Prominent local gamer among 21 arrested in Super Bowl child sex sting

Thomas Cheung is a partner on the popular gaming platform Twitch.

Credit: DeKalb County Sheriff's Office

Credit: DeKalb County Sheriff's Office

Thomas Cheung is a partner on the popular gaming platform Twitch.

A local gamer with thousands of followers was among the 21 men arrested in a Brookhaven child exploitation sting leading up to the Super Bowl.

Thomas Cheung, 32, of Alpharetta, is one of the suspects in “Operation Interception,” a five-day sting aimed at men who traveled from areas around metro Atlanta with the intent of meeting a child for sex, the GBI said in a statement Monday.

RELATED: 169 arrested in human trafficking investigation leading up to Super Bowl, FBI says

Cheung worked for Hi-Rez Studios, a video game developer based in Alpharetta that created the popular games Global Agenda, Smite and Tribes: Ascend.

He is also a partner with Twitch, which allows users to make money by livestreaming themselves playing video games on the increasingly popular platform, according to his LinkedIn page. His Twitter account has nearly 20,000 followers.

Hi-Rez Studios CEO Stew Chisam said in a statement that Cheung is no longer employed at the company.

“As a parent, it is difficult to imagine more disturbing allegations than those laid out in the news reports,” Chisam said.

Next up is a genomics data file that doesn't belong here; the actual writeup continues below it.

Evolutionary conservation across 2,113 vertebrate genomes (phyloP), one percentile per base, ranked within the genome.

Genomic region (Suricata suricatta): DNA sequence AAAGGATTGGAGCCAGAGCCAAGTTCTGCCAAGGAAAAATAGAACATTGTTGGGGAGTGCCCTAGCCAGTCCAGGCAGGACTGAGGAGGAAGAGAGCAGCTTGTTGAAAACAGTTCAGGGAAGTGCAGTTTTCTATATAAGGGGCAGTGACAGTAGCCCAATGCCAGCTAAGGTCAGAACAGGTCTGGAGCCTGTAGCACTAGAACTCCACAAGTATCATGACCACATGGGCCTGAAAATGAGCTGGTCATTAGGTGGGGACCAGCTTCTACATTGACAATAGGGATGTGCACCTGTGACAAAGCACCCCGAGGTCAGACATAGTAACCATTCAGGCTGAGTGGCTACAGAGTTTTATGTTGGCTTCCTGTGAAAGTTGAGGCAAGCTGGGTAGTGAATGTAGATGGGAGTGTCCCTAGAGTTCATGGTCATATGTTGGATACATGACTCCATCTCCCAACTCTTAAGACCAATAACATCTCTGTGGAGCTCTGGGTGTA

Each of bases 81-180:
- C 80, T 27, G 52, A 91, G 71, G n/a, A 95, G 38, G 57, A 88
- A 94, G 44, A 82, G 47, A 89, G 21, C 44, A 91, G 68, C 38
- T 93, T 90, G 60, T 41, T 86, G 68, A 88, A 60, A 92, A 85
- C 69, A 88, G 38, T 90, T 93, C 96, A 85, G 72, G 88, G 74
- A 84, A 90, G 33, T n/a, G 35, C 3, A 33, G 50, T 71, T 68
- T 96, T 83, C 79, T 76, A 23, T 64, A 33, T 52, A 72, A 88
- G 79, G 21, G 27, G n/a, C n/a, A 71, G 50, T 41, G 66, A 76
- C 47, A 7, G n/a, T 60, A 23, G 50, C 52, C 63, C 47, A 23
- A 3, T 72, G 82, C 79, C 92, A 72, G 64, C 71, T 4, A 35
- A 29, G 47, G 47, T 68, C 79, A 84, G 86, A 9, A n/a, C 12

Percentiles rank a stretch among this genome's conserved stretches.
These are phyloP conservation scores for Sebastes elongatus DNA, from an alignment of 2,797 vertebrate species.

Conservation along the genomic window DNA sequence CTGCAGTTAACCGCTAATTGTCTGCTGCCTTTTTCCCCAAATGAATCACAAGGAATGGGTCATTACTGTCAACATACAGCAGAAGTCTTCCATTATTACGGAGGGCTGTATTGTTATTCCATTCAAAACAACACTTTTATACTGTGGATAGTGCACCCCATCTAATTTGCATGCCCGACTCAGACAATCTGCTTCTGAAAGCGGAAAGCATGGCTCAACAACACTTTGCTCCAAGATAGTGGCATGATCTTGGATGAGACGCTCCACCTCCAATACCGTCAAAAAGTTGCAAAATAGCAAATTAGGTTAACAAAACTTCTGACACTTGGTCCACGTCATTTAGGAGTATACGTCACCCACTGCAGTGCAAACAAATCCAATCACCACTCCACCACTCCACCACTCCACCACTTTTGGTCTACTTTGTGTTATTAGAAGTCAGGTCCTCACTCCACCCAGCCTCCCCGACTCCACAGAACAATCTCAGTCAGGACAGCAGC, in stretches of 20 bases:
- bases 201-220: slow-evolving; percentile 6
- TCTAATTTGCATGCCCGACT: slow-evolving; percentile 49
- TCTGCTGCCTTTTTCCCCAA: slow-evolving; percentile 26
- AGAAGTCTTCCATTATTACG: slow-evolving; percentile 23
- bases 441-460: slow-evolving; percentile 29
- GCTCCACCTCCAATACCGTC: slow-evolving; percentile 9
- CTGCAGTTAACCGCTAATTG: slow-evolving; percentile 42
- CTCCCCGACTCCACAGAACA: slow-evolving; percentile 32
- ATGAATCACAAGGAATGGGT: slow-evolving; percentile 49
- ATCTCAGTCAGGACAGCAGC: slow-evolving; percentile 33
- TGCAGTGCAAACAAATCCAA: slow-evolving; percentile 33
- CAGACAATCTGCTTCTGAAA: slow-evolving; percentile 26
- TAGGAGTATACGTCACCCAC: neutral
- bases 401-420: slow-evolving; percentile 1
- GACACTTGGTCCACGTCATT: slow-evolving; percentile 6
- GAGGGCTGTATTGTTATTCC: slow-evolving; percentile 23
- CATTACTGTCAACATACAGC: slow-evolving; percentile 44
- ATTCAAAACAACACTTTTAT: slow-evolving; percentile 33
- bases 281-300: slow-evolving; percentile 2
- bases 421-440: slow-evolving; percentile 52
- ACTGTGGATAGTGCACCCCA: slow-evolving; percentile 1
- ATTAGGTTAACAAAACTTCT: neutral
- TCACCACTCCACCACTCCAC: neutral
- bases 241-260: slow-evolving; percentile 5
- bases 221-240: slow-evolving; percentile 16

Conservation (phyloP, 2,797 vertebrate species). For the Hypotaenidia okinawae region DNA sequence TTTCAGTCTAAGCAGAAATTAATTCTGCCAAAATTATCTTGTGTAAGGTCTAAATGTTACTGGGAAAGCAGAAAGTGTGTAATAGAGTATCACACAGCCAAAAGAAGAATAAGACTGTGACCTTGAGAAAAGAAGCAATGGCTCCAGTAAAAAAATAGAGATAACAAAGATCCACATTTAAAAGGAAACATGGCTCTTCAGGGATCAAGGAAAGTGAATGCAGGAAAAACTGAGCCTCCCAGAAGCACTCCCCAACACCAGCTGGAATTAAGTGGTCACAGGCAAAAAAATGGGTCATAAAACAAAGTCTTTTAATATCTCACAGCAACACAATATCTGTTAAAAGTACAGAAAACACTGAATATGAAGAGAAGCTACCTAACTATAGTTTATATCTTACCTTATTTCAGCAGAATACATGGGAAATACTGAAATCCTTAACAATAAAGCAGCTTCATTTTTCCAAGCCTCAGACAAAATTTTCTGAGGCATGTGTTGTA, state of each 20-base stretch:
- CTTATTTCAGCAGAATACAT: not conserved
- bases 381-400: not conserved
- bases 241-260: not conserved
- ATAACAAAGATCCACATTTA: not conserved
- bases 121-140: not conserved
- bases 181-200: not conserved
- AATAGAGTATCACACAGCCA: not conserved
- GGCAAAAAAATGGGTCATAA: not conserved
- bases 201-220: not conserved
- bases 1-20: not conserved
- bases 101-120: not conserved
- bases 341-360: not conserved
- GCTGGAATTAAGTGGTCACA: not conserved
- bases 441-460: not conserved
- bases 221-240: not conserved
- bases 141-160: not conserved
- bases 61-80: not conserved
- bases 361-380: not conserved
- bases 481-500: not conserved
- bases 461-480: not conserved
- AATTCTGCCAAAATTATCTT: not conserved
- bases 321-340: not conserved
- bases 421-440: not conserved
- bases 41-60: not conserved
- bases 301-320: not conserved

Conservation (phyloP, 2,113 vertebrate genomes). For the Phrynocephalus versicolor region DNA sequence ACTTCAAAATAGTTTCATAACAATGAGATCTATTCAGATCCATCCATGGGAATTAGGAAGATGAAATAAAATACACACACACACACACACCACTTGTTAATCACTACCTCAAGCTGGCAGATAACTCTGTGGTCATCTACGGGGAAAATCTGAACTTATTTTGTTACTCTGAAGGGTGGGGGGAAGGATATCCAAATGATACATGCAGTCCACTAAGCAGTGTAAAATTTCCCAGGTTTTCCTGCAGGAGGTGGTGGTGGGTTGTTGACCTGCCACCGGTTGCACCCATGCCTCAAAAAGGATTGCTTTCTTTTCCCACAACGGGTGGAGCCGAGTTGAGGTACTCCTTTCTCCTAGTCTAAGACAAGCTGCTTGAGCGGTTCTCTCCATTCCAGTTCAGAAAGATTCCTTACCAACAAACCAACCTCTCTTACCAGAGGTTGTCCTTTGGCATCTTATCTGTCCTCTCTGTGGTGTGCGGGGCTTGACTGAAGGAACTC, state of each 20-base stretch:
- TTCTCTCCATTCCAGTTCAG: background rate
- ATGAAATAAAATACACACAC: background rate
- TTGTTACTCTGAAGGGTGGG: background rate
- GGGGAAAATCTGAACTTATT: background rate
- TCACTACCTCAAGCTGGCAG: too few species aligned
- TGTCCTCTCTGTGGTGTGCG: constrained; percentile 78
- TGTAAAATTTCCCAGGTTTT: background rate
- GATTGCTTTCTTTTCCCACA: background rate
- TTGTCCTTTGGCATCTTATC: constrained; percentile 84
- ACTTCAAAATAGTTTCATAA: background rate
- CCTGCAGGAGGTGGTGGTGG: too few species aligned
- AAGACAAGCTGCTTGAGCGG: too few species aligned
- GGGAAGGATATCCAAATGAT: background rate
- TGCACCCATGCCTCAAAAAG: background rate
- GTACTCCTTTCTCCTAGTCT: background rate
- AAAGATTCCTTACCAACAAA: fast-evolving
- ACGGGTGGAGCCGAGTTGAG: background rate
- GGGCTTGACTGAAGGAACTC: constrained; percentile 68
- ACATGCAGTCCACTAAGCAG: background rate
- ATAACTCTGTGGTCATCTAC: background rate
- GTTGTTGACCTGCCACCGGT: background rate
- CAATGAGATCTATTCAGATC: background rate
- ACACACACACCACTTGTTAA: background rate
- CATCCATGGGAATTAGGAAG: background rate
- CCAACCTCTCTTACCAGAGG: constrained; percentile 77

According to DeKalb County jail records, Cheung was arrested Saturday on a charge of using a computer service to seduce, solicit, lure or entice a child to commit an illegal act. He was released on bond Wednesday.

The goal of Operation Interception was to arrest people “who communicate with children online, have sexually explicit conversations, and then travel to meet them for the purpose of having sex,” the GBI said. The men, ranging in age from 20 to 55, were captured in the five days leading up to Super Bowl Sunday.

Authorities made a total of 169 human trafficking-related arrests throughout metro Atlanta in the days leading up to the Super Bowl, the FBI said Tuesday.

In related news:

The agency doesn't want people to stop focusing on sex trafficking now that the Super Bowl is over.